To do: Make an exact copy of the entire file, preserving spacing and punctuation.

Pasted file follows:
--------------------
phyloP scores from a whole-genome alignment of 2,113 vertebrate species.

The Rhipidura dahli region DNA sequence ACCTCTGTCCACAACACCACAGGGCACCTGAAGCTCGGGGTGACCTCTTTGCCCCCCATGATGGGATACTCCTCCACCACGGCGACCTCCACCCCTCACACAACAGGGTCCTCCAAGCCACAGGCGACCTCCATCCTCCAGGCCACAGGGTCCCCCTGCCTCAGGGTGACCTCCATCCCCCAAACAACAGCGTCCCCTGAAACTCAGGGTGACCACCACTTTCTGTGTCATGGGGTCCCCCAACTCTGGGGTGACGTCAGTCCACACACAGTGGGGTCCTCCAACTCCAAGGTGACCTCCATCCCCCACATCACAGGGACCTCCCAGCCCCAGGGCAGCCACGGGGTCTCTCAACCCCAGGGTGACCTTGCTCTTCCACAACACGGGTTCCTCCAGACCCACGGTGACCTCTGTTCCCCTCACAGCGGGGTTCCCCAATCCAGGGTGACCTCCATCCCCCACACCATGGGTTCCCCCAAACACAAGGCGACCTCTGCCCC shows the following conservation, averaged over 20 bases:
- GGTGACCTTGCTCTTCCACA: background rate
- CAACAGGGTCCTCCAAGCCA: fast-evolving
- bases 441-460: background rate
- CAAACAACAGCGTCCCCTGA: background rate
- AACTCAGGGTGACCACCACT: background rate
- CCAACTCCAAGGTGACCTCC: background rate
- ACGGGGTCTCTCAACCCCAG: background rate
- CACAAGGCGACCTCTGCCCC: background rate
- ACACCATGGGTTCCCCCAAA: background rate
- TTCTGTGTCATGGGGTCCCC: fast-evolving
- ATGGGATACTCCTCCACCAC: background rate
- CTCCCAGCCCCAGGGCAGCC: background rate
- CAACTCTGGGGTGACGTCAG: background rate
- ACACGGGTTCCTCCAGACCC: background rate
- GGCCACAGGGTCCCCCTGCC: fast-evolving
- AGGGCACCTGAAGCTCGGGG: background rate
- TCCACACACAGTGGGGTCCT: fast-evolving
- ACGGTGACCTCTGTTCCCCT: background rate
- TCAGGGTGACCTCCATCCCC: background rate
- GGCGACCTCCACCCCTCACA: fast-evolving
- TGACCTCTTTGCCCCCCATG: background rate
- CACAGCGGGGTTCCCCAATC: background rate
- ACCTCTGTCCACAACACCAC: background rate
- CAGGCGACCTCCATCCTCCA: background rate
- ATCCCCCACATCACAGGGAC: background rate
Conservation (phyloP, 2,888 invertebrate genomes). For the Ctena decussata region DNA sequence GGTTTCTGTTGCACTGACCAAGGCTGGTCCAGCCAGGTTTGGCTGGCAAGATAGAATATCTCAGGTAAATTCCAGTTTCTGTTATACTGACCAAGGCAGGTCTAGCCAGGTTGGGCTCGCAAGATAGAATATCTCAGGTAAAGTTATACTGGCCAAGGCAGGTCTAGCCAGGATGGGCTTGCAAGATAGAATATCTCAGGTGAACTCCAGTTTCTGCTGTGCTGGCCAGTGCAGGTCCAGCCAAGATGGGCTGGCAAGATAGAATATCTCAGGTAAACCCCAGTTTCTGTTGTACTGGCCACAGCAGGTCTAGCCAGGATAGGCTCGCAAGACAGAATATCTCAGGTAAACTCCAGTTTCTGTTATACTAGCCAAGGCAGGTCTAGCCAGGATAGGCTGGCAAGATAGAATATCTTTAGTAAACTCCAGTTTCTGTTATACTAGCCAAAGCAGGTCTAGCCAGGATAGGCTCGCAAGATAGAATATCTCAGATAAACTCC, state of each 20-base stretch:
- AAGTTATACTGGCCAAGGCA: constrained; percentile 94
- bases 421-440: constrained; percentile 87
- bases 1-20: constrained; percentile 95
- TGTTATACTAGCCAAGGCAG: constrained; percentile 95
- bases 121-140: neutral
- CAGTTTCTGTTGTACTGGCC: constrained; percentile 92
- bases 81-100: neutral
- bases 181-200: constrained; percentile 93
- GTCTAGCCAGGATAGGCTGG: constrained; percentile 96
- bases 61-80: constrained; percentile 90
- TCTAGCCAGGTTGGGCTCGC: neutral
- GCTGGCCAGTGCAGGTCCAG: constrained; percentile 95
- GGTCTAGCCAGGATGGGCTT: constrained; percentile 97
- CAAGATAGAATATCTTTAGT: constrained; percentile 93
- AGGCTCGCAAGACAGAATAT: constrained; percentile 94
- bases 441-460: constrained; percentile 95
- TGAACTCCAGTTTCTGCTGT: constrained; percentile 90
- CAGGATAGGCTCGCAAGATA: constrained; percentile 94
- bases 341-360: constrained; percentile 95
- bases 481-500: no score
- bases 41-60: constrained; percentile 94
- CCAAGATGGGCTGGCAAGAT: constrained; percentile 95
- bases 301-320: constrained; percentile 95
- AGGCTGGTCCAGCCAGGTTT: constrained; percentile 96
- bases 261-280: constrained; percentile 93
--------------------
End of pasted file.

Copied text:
phyloP scores from a whole-genome alignment of 2,113 vertebrate species.

The Rhipidura dahli region DNA sequence ACCTCTGTCCACAACACCACAGGGCACCTGAAGCTCGGGGTGACCTCTTTGCCCCCCATGATGGGATACTCCTCCACCACGGCGACCTCCACCCCTCACACAACAGGGTCCTCCAAGCCACAGGCGACCTCCATCCTCCAGGCCACAGGGTCCCCCTGCCTCAGGGTGACCTCCATCCCCCAAACAACAGCGTCCCCTGAAACTCAGGGTGACCACCACTTTCTGTGTCATGGGGTCCCCCAACTCTGGGGTGACGTCAGTCCACACACAGTGGGGTCCTCCAACTCCAAGGTGACCTCCATCCCCCACATCACAGGGACCTCCCAGCCCCAGGGCAGCCACGGGGTCTCTCAACCCCAGGGTGACCTTGCTCTTCCACAACACGGGTTCCTCCAGACCCACGGTGACCTCTGTTCCCCTCACAGCGGGGTTCCCCAATCCAGGGTGACCTCCATCCCCCACACCATGGGTTCCCCCAAACACAAGGCGACCTCTGCCCC shows the following conservation, averaged over 20 bases:
- GGTGACCTTGCTCTTCCACA: background rate
- CAACAGGGTCCTCCAAGCCA: fast-evolving
- bases 441-460: background rate
- CAAACAACAGCGTCCCCTGA: background rate
- AACTCAGGGTGACCACCACT: background rate
- CCAACTCCAAGGTGACCTCC: background rate
- ACGGGGTCTCTCAACCCCAG: background rate
- CACAAGGCGACCTCTGCCCC: background rate
- ACACCATGGGTTCCCCCAAA: background rate
- TTCTGTGTCATGGGGTCCCC: fast-evolving
- ATGGGATACTCCTCCACCAC: background rate
- CTCCCAGCCCCAGGGCAGCC: background rate
- CAACTCTGGGGTGACGTCAG: background rate
- ACACGGGTTCCTCCAGACCC: background rate
- GGCCACAGGGTCCCCCTGCC: fast-evolving
- AGGGCACCTGAAGCTCGGGG: background rate
- TCCACACACAGTGGGGTCCT: fast-evolving
- ACGGTGACCTCTGTTCCCCT: background rate
- TCAGGGTGACCTCCATCCCC: background rate
- GGCGACCTCCACCCCTCACA: fast-evolving
- TGACCTCTTTGCCCCCCATG: background rate
- CACAGCGGGGTTCCCCAATC: background rate
- ACCTCTGTCCACAACACCAC: background rate
- CAGGCGACCTCCATCCTCCA: background rate
- ATCCCCCACATCACAGGGAC: background rate
Conservation (phyloP, 2,888 invertebrate genomes). For the Ctena decussata region DNA sequence GGTTTCTGTTGCACTGACCAAGGCTGGTCCAGCCAGGTTTGGCTGGCAAGATAGAATATCTCAGGTAAATTCCAGTTTCTGTTATACTGACCAAGGCAGGTCTAGCCAGGTTGGGCTCGCAAGATAGAATATCTCAGGTAAAGTTATACTGGCCAAGGCAGGTCTAGCCAGGATGGGCTTGCAAGATAGAATATCTCAGGTGAACTCCAGTTTCTGCTGTGCTGGCCAGTGCAGGTCCAGCCAAGATGGGCTGGCAAGATAGAATATCTCAGGTAAACCCCAGTTTCTGTTGTACTGGCCACAGCAGGTCTAGCCAGGATAGGCTCGCAAGACAGAATATCTCAGGTAAACTCCAGTTTCTGTTATACTAGCCAAGGCAGGTCTAGCCAGGATAGGCTGGCAAGATAGAATATCTTTAGTAAACTCCAGTTTCTGTTATACTAGCCAAAGCAGGTCTAGCCAGGATAGGCTCGCAAGATAGAATATCTCAGATAAACTCC, state of each 20-base stretch:
- AAGTTATACTGGCCAAGGCA: constrained; percentile 94
- bases 421-440: constrained; percentile 87
- bases 1-20: constrained; percentile 95
- TGTTATACTAGCCAAGGCAG: constrained; percentile 95
- bases 121-140: neutral
- CAGTTTCTGTTGTACTGGCC: constrained; percentile 92
- bases 81-100: neutral
- bases 181-200: constrained; percentile 93
- GTCTAGCCAGGATAGGCTGG: constrained; percentile 96
- bases 61-80: constrained; percentile 90
- TCTAGCCAGGTTGGGCTCGC: neutral
- GCTGGCCAGTGCAGGTCCAG: constrained; percentile 95
- GGTCTAGCCAGGATGGGCTT: constrained; percentile 97
- CAAGATAGAATATCTTTAGT: constrained; percentile 93
- AGGCTCGCAAGACAGAATAT: constrained; percentile 94
- bases 441-460: constrained; percentile 95
- TGAACTCCAGTTTCTGCTGT: constrained; percentile 90
- CAGGATAGGCTCGCAAGATA: constrained; percentile 94
- bases 341-360: constrained; percentile 95
- bases 481-500: no score
- bases 41-60: constrained; percentile 94
- CCAAGATGGGCTGGCAAGAT: constrained; percentile 95
- bases 301-320: constrained; percentile 95
- AGGCTGGTCCAGCCAGGTTT: constrained; percentile 96
- bases 261-280: constrained; percentile 93